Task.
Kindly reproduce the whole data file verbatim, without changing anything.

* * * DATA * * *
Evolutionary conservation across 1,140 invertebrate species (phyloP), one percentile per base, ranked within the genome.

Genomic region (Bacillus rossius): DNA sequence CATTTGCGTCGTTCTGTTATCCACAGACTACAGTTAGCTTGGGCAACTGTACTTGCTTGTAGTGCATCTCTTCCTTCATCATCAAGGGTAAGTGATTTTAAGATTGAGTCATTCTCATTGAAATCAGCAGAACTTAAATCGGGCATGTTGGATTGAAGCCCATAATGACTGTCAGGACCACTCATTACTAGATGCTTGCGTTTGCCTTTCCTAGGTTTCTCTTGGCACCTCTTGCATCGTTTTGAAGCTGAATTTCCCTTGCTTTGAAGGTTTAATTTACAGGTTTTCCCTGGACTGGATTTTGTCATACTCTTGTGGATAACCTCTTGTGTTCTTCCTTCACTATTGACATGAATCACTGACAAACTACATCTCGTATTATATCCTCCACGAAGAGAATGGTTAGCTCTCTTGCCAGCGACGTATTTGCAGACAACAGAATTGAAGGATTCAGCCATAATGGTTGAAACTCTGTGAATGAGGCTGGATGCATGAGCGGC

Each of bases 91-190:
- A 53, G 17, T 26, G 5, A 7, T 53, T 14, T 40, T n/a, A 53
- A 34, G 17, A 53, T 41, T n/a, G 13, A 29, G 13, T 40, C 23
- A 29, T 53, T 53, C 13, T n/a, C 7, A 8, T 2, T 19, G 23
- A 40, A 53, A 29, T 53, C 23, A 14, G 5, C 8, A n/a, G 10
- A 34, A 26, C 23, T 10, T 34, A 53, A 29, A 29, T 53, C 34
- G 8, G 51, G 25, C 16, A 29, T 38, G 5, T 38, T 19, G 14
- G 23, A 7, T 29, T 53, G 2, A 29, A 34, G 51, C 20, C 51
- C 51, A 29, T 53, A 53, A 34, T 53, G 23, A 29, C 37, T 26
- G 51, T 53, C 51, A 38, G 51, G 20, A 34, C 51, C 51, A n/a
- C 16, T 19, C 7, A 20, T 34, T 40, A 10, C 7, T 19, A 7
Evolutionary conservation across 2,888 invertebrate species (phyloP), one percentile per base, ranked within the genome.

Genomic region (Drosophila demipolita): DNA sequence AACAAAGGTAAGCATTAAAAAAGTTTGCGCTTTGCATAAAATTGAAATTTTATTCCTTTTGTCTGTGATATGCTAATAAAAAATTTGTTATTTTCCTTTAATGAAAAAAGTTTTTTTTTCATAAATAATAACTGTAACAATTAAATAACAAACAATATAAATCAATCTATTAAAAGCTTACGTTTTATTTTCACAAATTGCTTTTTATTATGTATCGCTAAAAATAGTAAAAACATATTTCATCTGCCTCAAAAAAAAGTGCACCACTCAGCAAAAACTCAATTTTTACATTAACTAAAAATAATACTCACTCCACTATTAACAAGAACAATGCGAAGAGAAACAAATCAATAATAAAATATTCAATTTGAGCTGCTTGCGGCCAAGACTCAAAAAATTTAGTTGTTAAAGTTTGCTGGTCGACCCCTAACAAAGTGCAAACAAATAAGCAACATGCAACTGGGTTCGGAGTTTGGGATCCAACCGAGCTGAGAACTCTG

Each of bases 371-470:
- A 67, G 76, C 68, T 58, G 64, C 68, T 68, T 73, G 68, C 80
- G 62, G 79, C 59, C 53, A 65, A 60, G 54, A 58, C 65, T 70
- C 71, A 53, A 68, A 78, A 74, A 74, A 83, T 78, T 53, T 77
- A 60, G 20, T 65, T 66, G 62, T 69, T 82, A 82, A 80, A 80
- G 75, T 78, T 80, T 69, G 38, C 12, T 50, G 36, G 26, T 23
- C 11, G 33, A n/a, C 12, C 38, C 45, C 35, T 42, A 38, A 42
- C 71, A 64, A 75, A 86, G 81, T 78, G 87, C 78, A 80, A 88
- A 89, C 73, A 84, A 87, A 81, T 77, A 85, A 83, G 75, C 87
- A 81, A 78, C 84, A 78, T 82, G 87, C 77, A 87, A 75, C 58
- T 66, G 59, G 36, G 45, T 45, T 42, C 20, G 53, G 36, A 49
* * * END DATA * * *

Evolutionary conservation across 1,140 invertebrate species (phyloP), one percentile per base, ranked within the genome.

Genomic region (Bacillus rossius): DNA sequence CATTTGCGTCGTTCTGTTATCCACAGACTACAGTTAGCTTGGGCAACTGTACTTGCTTGTAGTGCATCTCTTCCTTCATCATCAAGGGTAAGTGATTTTAAGATTGAGTCATTCTCATTGAAATCAGCAGAACTTAAATCGGGCATGTTGGATTGAAGCCCATAATGACTGTCAGGACCACTCATTACTAGATGCTTGCGTTTGCCTTTCCTAGGTTTCTCTTGGCACCTCTTGCATCGTTTTGAAGCTGAATTTCCCTTGCTTTGAAGGTTTAATTTACAGGTTTTCCCTGGACTGGATTTTGTCATACTCTTGTGGATAACCTCTTGTGTTCTTCCTTCACTATTGACATGAATCACTGACAAACTACATCTCGTATTATATCCTCCACGAAGAGAATGGTTAGCTCTCTTGCCAGCGACGTATTTGCAGACAACAGAATTGAAGGATTCAGCCATAATGGTTGAAACTCTGTGAATGAGGCTGGATGCATGAGCGGC

Each of bases 91-190:
- A 53, G 17, T 26, G 5, A 7, T 53, T 14, T 40, T n/a, A 53
- A 34, G 17, A 53, T 41, T n/a, G 13, A 29, G 13, T 40, C 23
- A 29, T 53, T 53, C 13, T n/a, C 7, A 8, T 2, T 19, G 23
- A 40, A 53, A 29, T 53, C 23, A 14, G 5, C 8, A n/a, G 10
- A 34, A 26, C 23, T 10, T 34, A 53, A 29, A 29, T 53, C 34
- G 8, G 51, G 25, C 16, A 29, T 38, G 5, T 38, T 19, G 14
- G 23, A 7, T 29, T 53, G 2, A 29, A 34, G 51, C 20, C 51
- C 51, A 29, T 53, A 53, A 34, T 53, G 23, A 29, C 37, T 26
- G 51, T 53, C 51, A 38, G 51, G 20, A 34, C 51, C 51, A n/a
- C 16, T 19, C 7, A 20, T 34, T 40, A 10, C 7, T 19, A 7
Evolutionary conservation across 2,888 invertebrate species (phyloP), one percentile per base, ranked within the genome.

Genomic region (Drosophila demipolita): DNA sequence AACAAAGGTAAGCATTAAAAAAGTTTGCGCTTTGCATAAAATTGAAATTTTATTCCTTTTGTCTGTGATATGCTAATAAAAAATTTGTTATTTTCCTTTAATGAAAAAAGTTTTTTTTTCATAAATAATAACTGTAACAATTAAATAACAAACAATATAAATCAATCTATTAAAAGCTTACGTTTTATTTTCACAAATTGCTTTTTATTATGTATCGCTAAAAATAGTAAAAACATATTTCATCTGCCTCAAAAAAAAGTGCACCACTCAGCAAAAACTCAATTTTTACATTAACTAAAAATAATACTCACTCCACTATTAACAAGAACAATGCGAAGAGAAACAAATCAATAATAAAATATTCAATTTGAGCTGCTTGCGGCCAAGACTCAAAAAATTTAGTTGTTAAAGTTTGCTGGTCGACCCCTAACAAAGTGCAAACAAATAAGCAACATGCAACTGGGTTCGGAGTTTGGGATCCAACCGAGCTGAGAACTCTG

Each of bases 371-470:
- A 67, G 76, C 68, T 58, G 64, C 68, T 68, T 73, G 68, C 80
- G 62, G 79, C 59, C 53, A 65, A 60, G 54, A 58, C 65, T 70
- C 71, A 53, A 68, A 78, A 74, A 74, A 83, T 78, T 53, T 77
- A 60, G 20, T 65, T 66, G 62, T 69, T 82, A 82, A 80, A 80
- G 75, T 78, T 80, T 69, G 38, C 12, T 50, G 36, G 26, T 23
- C 11, G 33, A n/a, C 12, C 38, C 45, C 35, T 42, A 38, A 42
- C 71, A 64, A 75, A 86, G 81, T 78, G 87, C 78, A 80, A 88
- A 89, C 73, A 84, A 87, A 81, T 77, A 85, A 83, G 75, C 87
- A 81, A 78, C 84, A 78, T 82, G 87, C 77, A 87, A 75, C 58
- T 66, G 59, G 36, G 45, T 45, T 42, C 20, G 53, G 36, A 49